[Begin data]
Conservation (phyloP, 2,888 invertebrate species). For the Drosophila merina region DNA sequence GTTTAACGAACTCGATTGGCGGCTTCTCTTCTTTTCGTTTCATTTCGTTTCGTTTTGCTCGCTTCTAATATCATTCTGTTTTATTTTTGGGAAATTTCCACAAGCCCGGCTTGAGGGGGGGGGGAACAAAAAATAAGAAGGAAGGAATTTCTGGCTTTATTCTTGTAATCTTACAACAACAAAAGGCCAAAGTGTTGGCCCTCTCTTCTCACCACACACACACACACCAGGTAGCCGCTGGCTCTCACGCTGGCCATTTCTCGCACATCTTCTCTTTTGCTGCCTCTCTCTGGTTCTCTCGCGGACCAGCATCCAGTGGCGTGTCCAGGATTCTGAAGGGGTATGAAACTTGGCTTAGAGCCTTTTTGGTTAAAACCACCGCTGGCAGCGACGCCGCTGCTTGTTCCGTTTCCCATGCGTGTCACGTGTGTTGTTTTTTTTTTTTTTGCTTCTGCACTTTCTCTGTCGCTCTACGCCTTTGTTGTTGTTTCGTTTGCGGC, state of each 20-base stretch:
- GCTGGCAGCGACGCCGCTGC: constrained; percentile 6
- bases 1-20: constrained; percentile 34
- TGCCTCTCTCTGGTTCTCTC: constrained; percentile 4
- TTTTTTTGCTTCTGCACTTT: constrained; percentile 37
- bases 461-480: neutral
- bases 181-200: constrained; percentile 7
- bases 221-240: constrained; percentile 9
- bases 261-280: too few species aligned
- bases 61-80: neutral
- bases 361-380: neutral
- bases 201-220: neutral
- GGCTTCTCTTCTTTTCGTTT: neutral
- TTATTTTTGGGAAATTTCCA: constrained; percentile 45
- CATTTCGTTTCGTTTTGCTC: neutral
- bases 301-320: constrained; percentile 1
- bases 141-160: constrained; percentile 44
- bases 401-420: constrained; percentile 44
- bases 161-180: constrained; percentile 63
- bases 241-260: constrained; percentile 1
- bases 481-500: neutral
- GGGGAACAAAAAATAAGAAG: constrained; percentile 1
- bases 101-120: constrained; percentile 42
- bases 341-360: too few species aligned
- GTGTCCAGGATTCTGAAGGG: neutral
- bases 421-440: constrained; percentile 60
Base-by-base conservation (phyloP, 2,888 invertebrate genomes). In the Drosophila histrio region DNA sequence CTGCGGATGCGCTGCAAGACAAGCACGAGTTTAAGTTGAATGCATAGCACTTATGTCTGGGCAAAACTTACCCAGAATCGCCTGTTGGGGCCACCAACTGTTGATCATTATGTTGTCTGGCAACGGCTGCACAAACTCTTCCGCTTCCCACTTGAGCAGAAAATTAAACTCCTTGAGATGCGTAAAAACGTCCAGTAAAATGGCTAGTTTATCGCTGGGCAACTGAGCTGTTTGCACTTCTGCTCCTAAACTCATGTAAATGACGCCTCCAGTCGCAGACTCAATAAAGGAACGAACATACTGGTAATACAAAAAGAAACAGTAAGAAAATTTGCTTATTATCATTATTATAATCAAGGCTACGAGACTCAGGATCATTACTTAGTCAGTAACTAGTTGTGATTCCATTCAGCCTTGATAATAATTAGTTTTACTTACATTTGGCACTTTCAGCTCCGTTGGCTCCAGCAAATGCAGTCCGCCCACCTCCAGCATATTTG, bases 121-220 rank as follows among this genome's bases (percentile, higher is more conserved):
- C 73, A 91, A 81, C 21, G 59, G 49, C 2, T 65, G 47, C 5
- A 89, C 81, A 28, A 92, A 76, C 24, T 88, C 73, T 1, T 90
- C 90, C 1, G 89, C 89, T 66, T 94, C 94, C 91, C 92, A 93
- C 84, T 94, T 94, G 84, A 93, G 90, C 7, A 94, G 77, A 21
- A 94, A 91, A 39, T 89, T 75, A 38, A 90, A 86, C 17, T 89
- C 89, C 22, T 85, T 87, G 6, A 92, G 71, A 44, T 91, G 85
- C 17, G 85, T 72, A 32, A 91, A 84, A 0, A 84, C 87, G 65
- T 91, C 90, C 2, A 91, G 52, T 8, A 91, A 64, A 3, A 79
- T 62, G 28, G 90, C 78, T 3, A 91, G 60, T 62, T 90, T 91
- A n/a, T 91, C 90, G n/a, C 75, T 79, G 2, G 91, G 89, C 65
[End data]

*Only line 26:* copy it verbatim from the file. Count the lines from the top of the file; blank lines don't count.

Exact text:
- bases 421-440: constrained; percentile 60